U.N. Security Council Passes Resolution Demanding Gaza Ceasefire

2024-03-25 15:25:28

The United Nations Security Council (UNSC) on Monday passed a non-binding resolution calling for an immediate ceasefire in Gaza.

The resolution also called on the terrorists of Hamas to release all of their hostages, some of whom are Americans, immediately and unconditionally.

The UNSC resolution called for a ceasefire that would last until the end of the Muslim holiday month of Ramadan, which ends on April 9, 2024, making the ceasefire a two-week proposition.

The resolution emphasized “the urgent need to expand the flow of humanitarian assistance to, and reinforce the protection of, civilians in the entire Gaza Strip.”

The resolution called for “the immediate and unconditional release of all hostages, as well as ensuring humanitarian access to address their medical and other humanitarian needs.”

Hamas is still holding roughly one hundred living hostages. The exact number is not known with precision because Hamas has repeatedly refused to provide a list of its prisoners. The UNSC resolution did not make the ceasefire contingent on the terrorists giving up their hostages or condemn Hamas for taking hostages in the first place, details that immediately enraged the Israeli government.

WHAT YOU NEED TO KNOW: Horror of the Hamas Terror Attack on Civilians at Kibbutz Be’eri in Israel

Joel B. Pollak / Breitbart News

The resolution passed 14-0, with the United States abstaining, rather than using its veto power against the resolution, as Russia and China routinely use their veto powers to protect their allies. Four previous efforts to pass a ceasefire resolution failed.

Russia attempted to modify the resolution to make the ceasefire permanent instead of lasting until the end of Ramadan, but the effort was unsuccessful.

“Those who are providing cover for Israel still want to give it a free hand,” grumbled Russia’s ambassador to the U.N., Vassily Nebenzia, after the resolution passed with only a temporary ceasefire on its agenda.

UK Ambassador Barbara Woodward said her government supported the resolution because a humanitarian pause in the fighting was vitally needed, even though she criticized the UNSC for failing to speak out against the atrocities of Hamas.

“We regret that this resolution has not condemned the terrorist attacks perpetrated by Hamas on 7 October,” she said.

Chinese Ambassador Zhang Jun said the new resolution was “unequivocal and correct in its direction” because it demanded an “immediate cease-fire,” unlike the “evasive and ambiguous” draft that the United States supported.

Zhang said China pushed the Biden administration to realize it could no longer oppose the demand of the Security Council for a ceasefire.

“For the lives that have already perished, the Council resolution today comes too late,” he said.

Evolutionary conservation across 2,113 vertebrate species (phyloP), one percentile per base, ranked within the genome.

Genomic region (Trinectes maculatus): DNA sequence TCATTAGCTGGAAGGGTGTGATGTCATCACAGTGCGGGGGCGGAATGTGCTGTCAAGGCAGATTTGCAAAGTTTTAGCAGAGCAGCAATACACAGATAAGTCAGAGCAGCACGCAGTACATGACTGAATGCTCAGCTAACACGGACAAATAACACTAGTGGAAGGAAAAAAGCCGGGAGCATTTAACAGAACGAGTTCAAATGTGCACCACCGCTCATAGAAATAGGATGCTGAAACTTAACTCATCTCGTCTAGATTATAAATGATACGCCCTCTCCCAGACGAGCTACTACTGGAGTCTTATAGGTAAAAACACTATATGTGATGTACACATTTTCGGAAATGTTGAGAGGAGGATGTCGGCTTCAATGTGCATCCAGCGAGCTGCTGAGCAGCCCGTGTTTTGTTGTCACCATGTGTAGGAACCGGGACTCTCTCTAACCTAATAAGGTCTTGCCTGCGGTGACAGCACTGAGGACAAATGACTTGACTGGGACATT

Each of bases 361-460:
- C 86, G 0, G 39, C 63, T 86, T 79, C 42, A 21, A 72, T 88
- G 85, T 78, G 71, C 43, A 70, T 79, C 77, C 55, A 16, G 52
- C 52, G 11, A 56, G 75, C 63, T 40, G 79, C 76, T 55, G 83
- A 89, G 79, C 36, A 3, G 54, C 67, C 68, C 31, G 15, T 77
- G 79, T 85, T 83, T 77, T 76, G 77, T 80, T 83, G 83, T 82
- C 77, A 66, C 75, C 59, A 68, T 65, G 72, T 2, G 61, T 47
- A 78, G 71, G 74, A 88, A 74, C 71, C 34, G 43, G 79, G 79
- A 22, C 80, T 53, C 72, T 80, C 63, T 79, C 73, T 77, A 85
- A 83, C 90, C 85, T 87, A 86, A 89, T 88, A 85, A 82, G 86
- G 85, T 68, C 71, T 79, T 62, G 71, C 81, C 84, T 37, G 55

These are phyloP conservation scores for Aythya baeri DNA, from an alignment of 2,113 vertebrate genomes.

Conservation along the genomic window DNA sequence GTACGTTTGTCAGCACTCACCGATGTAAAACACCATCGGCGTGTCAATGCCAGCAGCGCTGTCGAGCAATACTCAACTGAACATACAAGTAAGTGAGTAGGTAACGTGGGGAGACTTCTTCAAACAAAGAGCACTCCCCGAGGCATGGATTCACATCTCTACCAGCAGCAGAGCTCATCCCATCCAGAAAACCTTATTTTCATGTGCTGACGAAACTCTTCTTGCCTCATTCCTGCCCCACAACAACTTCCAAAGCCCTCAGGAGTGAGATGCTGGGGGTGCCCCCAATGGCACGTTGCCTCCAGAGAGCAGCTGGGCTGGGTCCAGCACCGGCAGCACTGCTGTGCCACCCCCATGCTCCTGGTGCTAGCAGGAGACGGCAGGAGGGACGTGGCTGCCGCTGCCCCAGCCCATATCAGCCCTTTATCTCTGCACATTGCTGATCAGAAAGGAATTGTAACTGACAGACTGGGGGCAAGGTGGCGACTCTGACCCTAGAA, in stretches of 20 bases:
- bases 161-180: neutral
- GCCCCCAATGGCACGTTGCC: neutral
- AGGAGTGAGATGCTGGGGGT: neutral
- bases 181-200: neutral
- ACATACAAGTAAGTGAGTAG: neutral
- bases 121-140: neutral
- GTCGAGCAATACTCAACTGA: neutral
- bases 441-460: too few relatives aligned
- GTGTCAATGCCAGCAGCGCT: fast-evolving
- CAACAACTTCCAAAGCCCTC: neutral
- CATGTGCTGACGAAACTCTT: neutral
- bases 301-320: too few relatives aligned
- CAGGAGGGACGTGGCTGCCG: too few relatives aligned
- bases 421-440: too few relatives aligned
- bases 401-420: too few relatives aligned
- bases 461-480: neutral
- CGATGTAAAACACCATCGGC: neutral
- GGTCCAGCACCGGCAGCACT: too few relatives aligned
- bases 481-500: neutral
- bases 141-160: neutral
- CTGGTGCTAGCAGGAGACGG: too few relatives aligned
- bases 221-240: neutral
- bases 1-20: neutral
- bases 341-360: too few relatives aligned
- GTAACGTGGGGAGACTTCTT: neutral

Israeli Ambassador Gilad Erdan said it was a “disgrace” for the UNSC to pass such a resolution without condemning Hamas. He trenchantly noted the Security Council seemed far less concerned about the rape and murder of Israeli civilians by Hamas operatives on October 7, including the young people heartlessly massacred at a music festival.

“Civilians, no matter where they live, deserve to enjoy music in safety and security and the Security Council should have the moral clarity to condemn such acts of terror equally, without discrimination,” he said.

Erdan noted the UNSC has also been silent about the “thousands and thousands of indiscriminate rockets and missiles” Hamas has launched against Israeli civilians, both during the current conflict and for years beforehand. He was, however, glad that the resolution at least mustered the moral clarity to declare that taking hostages is wrong.

WATCH: Sirens Blare, Sending Beachgoers in Israel Running for Cover as Hamas Rockets Rock Tel Aviv

“When it comes to bringing the hostages home, the Security Council must not settle for words alone but take action, real action,” he said.

Israeli Prime Minister Benjamin Netanyahu canceled a visit to Washington by a high-level Israeli delegation after the U.S. abstained from the ceasefire resolution vote. White House spokesman John Kirby said Netanyahu’s decision was “disappointing.”

“We’re very disappointed that they won’t be coming to Washington, D.C. to allow us to have a fulsome conversation with them about viable alternatives to them going in on the ground in Rafah,” Kirby said, referring to Israel’s planned offensive against Hamas positions in the Gaza city of Rafah.

“Nothing has changed about our view that a major ground offensive in Rafah would be a major mistake,” Kirby told reporters.

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U.N. Security Council Passes Resolution Demanding Gaza Ceasefire

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